Bonds issued by the U.S. Treasury, typically in amounts ranging from $50 to $10,000. Savings bonds are noncallable -- which means the government cannot retire them before the maturity date -- and are also nontransferable, which means that bondholders cannot transfer them to someone else. Because savings bonds are backed by the full faith and credit of the federal government, many investors consider them to have relatively low investment risk.
State-sponsored, tax advantaged plans that encourage individuals to invest in a pool of stocks and bonds for college savings. Contribution limits for Section 529 Plans vary from state to state. Generally, the asset allocation formula may be determined by a child's age (generally more aggressive for younger children and more conservative as children approach college age) or may be selected by the investor based on his or her risk tolerance. Distributions made to pay qualified education expenses are tax free.
Funds that invest in specific industries and economic niches to seek above-average returns. Their narrow focus may make them more volatile than broadly diversified funds and more vulnerable to single economic, political, or regulatory developments.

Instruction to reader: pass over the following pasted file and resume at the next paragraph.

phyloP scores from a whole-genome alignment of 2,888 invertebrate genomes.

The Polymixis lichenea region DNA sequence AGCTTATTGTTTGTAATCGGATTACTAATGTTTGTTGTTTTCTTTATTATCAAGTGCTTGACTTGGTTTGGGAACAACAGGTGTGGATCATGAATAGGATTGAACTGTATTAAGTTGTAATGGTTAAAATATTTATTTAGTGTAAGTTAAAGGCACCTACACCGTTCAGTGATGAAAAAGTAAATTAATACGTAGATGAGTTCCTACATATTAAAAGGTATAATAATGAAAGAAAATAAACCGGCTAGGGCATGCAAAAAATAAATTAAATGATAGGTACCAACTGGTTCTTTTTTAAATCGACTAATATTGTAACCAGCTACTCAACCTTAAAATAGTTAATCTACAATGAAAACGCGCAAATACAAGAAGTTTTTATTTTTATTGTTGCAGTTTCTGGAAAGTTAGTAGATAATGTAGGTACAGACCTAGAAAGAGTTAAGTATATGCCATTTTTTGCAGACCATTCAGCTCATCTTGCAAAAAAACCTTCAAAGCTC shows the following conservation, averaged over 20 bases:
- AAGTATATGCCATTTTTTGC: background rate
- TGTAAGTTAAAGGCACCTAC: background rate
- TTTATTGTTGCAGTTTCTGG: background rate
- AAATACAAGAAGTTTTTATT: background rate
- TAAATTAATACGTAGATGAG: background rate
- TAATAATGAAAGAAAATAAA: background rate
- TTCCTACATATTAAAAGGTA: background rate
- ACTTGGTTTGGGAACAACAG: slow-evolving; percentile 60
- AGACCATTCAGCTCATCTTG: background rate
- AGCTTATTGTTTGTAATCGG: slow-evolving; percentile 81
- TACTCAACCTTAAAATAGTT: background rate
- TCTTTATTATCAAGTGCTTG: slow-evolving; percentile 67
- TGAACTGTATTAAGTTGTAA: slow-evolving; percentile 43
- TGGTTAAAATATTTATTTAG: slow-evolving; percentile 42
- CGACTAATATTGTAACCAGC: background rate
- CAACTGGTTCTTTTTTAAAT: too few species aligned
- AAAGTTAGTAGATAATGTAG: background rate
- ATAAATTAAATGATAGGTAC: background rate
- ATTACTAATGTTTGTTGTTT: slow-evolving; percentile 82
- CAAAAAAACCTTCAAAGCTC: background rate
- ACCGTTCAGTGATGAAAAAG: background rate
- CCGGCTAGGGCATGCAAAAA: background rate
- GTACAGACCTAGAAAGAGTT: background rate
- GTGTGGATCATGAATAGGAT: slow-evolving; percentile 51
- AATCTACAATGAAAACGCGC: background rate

Indicator to sell a stock. Conditions of the signal will be determined by the indicator.
Bonds issued by the U.S. government at a 50% discount from par. Also known as Energy Savings Bonds, non-marketable Series EE bonds come in denominations of $25, $50, $75, $100, $200, $500, $1,000, $5,000, and $10,000. Series EE Bonds replaced Series E Bonds and are subject to the same taxes.
Shares issued by small companies, typically with market capitalizations of $2 billion or less.
Statistical measure that shows the likelihood of an investment to yield above- or below-average returns over a period of time. For example, if hypothetical XYZ Fund has an average annual total return of 11% and a standard deviation of 6.00, that means XYZ Fund's performance is likely to vary from a low of 5% to a high of 17%. Calculated by the fund, standard deviation is only relative to the asset class being measured.
Share of ownership in a company, typically traded on one or more exchanges. Owners of stock usually receive voting rights on issues affecting the company and may receive a portion of the company's profits in the form of dividends.
An order sell a stock when it reaches a certain price. The Stop Loss Order goal is to limit a loss. Stop Loss Order removes the emotion from trading decisions and can be helpful when an investor cannot watch his position. Keep in mind that execution is not guaranteed.
Estate planning concept used to extend the financial life of an IRA across multiple generations. The strategy lets an IRA's original beneficiary transfer, upon death, the IRA assets to his or her own beneficiary without triggering an immediate income tax liability. Such flexibility provides an opportunity to stretch an IRA's tax-deferred growth potential longer than initially intended.